Elevated lead levels are most dangerous for children. Exposure to lead has been linked to aggression, anxiety and depression, along with other behavioral and emotional effects, leading the National Institute of Health to say that there might be “no safe lead level.”

Lead can contaminate water as it passes through lead-lined pipes — or pipes connected with lead-based solder — into people’s homes. In the presentation, PWSA explained that studies have determined that lead is coming from the service pipes leading from water mains into people’s homes. Responsibility for those pipes is split between the authority and the property owners.

But Steve Awodey, a Carnegie Mellon professor in the crowd, said mismanagement created the lead crisis, specifically during the two years the authority was run by a private company. According to a report published in Wired magazine in October, part of the issue might be that Pittsburgh handed over control of its water to a private company, Veolia, in 2012. Veolia operates in 68 countries and 530 other American cities.

Under Veolia, the PWSA switched its lead-control substance in Pittsburgh’s pipes from soda ash to caustic soda, a cheaper alternative, without consulting with Pennsylvania’s Department of Environmental Protection as legally required, Wired reported in October.

Awodey felt that someone had “to take responsibility for the changes that were made” that seemingly have created Pittsburgh's problem.

Lindstrom asked for understanding from the event’s crowd to help the PWSA reach its goals for the future, including open data on all replaced lead lines as well as a program to connect low-income homeowners with loans to help them replace old lead plumbing.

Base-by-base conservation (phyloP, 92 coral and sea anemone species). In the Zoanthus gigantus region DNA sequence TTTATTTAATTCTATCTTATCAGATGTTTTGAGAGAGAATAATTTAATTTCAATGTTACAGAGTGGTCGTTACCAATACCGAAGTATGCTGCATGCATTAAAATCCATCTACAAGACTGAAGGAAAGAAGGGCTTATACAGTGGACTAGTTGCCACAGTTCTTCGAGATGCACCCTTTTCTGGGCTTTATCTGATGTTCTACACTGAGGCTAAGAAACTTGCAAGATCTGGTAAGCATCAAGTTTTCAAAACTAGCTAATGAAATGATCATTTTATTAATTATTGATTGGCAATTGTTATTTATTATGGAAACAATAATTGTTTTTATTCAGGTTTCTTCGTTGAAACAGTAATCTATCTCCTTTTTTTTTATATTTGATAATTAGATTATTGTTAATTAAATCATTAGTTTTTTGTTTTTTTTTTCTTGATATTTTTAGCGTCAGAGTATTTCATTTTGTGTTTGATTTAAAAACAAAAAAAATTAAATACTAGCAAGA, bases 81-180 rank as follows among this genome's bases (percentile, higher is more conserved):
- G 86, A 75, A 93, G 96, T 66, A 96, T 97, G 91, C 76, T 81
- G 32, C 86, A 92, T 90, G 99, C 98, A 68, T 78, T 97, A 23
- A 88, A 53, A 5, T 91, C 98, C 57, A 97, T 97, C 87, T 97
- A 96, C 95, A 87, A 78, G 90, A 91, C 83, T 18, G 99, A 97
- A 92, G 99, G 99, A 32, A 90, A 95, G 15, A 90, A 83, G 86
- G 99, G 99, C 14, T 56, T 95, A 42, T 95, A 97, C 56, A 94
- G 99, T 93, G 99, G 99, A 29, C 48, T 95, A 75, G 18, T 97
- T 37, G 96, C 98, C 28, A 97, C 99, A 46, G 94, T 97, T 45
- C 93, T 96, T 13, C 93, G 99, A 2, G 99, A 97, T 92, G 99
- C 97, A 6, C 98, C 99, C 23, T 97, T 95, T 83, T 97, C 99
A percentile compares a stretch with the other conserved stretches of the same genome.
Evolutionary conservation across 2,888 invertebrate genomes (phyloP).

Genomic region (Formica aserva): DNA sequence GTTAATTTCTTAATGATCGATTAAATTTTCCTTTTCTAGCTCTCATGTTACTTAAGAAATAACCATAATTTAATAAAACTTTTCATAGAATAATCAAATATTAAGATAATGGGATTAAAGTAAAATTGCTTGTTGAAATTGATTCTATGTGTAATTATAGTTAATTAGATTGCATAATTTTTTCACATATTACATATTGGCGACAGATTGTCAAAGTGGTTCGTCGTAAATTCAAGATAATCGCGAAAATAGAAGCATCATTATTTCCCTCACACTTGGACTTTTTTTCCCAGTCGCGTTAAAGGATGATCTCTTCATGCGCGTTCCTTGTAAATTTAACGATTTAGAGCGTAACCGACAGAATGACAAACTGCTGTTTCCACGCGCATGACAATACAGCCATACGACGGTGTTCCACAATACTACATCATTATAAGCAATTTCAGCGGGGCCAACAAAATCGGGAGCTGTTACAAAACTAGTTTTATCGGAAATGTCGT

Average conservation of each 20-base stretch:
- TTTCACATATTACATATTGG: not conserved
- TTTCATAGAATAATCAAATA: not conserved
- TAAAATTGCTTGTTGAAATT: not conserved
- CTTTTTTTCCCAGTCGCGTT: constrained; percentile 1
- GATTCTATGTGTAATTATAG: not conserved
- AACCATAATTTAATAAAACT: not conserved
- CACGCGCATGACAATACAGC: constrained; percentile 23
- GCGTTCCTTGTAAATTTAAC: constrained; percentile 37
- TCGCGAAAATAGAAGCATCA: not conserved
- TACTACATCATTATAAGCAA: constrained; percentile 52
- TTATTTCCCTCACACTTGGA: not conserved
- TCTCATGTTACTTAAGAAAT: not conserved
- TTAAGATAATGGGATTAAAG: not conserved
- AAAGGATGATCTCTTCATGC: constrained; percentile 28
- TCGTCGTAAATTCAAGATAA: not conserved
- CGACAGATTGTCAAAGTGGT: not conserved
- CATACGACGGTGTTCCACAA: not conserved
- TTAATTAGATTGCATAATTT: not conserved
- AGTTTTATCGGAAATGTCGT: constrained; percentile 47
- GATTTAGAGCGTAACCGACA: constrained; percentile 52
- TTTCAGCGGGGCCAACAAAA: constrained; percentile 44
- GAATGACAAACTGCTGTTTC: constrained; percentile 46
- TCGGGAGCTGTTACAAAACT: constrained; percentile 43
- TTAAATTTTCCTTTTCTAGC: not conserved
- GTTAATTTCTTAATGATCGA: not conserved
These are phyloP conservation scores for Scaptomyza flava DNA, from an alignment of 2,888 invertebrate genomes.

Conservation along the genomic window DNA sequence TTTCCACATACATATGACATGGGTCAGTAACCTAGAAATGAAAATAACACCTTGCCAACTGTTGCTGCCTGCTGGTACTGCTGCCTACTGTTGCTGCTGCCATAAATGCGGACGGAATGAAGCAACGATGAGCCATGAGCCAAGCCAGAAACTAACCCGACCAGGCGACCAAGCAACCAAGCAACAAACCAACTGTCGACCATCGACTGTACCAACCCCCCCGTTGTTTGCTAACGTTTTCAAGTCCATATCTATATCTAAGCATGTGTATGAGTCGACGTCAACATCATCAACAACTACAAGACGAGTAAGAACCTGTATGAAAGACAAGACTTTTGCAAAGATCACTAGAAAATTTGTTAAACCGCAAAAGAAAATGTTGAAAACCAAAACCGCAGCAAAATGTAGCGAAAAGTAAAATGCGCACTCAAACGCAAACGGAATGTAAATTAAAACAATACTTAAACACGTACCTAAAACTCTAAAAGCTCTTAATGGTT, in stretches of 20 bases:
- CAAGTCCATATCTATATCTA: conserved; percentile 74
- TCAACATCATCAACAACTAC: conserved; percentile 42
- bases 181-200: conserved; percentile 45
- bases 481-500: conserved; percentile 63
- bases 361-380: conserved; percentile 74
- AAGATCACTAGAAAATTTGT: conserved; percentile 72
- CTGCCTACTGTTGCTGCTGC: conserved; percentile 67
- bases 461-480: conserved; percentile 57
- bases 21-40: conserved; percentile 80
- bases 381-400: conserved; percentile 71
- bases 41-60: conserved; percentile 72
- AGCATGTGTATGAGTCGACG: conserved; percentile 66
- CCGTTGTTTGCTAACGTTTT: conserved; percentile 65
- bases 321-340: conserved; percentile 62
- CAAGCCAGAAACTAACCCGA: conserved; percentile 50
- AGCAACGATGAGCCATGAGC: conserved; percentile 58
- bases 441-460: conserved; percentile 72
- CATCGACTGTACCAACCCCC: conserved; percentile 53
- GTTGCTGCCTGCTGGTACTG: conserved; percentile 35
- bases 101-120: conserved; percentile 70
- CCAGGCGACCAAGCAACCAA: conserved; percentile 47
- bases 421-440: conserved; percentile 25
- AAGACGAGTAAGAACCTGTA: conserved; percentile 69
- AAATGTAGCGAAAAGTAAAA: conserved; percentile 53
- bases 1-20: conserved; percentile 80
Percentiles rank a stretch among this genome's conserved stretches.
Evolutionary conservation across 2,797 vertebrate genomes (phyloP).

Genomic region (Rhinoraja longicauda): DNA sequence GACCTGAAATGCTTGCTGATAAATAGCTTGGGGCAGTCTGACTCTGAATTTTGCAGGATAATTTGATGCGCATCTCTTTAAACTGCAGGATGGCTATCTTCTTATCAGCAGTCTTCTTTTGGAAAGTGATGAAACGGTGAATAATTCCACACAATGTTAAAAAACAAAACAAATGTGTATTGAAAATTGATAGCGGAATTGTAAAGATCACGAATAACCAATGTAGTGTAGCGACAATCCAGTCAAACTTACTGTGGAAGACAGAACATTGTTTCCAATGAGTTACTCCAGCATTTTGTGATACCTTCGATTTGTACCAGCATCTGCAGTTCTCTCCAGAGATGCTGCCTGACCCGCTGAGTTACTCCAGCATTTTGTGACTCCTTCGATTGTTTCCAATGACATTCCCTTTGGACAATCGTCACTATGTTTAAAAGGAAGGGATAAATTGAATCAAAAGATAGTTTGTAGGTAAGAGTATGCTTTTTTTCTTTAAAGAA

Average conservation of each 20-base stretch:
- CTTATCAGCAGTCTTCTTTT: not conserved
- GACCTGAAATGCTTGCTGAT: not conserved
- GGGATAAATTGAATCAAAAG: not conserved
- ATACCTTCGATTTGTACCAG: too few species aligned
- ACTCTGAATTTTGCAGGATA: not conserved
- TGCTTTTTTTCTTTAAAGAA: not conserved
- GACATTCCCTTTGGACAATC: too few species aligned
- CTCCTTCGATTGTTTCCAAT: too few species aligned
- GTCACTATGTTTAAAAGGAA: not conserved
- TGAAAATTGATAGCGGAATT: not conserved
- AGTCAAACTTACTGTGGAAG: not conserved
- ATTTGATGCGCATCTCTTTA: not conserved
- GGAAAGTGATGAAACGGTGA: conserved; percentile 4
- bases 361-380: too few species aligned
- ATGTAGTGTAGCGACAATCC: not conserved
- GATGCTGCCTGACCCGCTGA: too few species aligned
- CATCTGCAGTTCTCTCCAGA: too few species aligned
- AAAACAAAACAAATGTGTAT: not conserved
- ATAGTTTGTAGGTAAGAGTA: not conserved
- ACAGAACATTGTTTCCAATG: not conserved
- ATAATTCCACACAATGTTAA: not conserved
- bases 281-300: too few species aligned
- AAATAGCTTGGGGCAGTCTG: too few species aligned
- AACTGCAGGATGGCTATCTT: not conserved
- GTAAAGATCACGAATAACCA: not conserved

“I need more than just me,” Lindstrom said. “Our people and our city need to come together.”

But as he left the meeting, Awodey felt frustrated. The Point Breeze resident thought Pittsburgh had gained a lot of ground as a livable place in the past few years, but the lead revelation stood to reverse the city’s gains.

“Nothing will drive young families out of cities faster than lead in the water,” Awodey said.

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Pittsburgh celebrates Krampusnacht in Market Square

Posted By on Tue, Dec 6, 2016 at 11:23 AM


Krampusnacht, a European tradition that honors Krampus, a horned "half-goat, half-demon" who is said to punish misbehaved children during the Christmas season, took place last night in Market Square.

Revelers dressed up as Krampus and posed for photos before embarking on the Krampus Krawl, a bar crawl following the old European tradition called "Krampuslauf." According to the event's Facebook page, "the procession often takes on the appearance of a parade, with the hairy beasts performing for onlookers." There was also a balloon artist and the band The Cheer'ly Men performed for onlookers.

Our photo intern Luke Thor Travis, who captured the scene in our photo slideshow below told us, "It was funny seeing all of the little kids and families clear out once they arrived."

Krampus Downtown
Krampus Downtown Krampus Downtown Krampus Downtown Krampus Downtown Krampus Downtown Krampus Downtown Krampus Downtown Krampus Downtown

Krampus Downtown

CP photo by Luke Thor Travis

Click to View 17 slides

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A 'Pittsburgh City Paper' conversation with journalist Simran Sethi, author of 'Bread, Wine, Chocolate: The Slow Loss of Foods We Love'

Posted By on Tue, Dec 6, 2016 at 8:23 AM

Last Friday, Simran Sethi, gave a lecture entitled, “On the Emotional Geography of Biodiversity,” at Chatham University’s Eden Hall campus in Gibsonia. Sethi is a journalist and educator focused on food, sustainability and social change. She has spent years traveling the world interviewing farmers, brewers, winemakers, bakers and scientists in pursuit of discovering the importance of biodiversity to deliciousness and the well-being of our food system. Her book, Bread, Wine, Chocolate: The Slow Loss of Foods We Love, follows that journey. Sethi sat down with City Paper to talk about the loss and love of our favorite foods.

When you say loss what do you mean by that?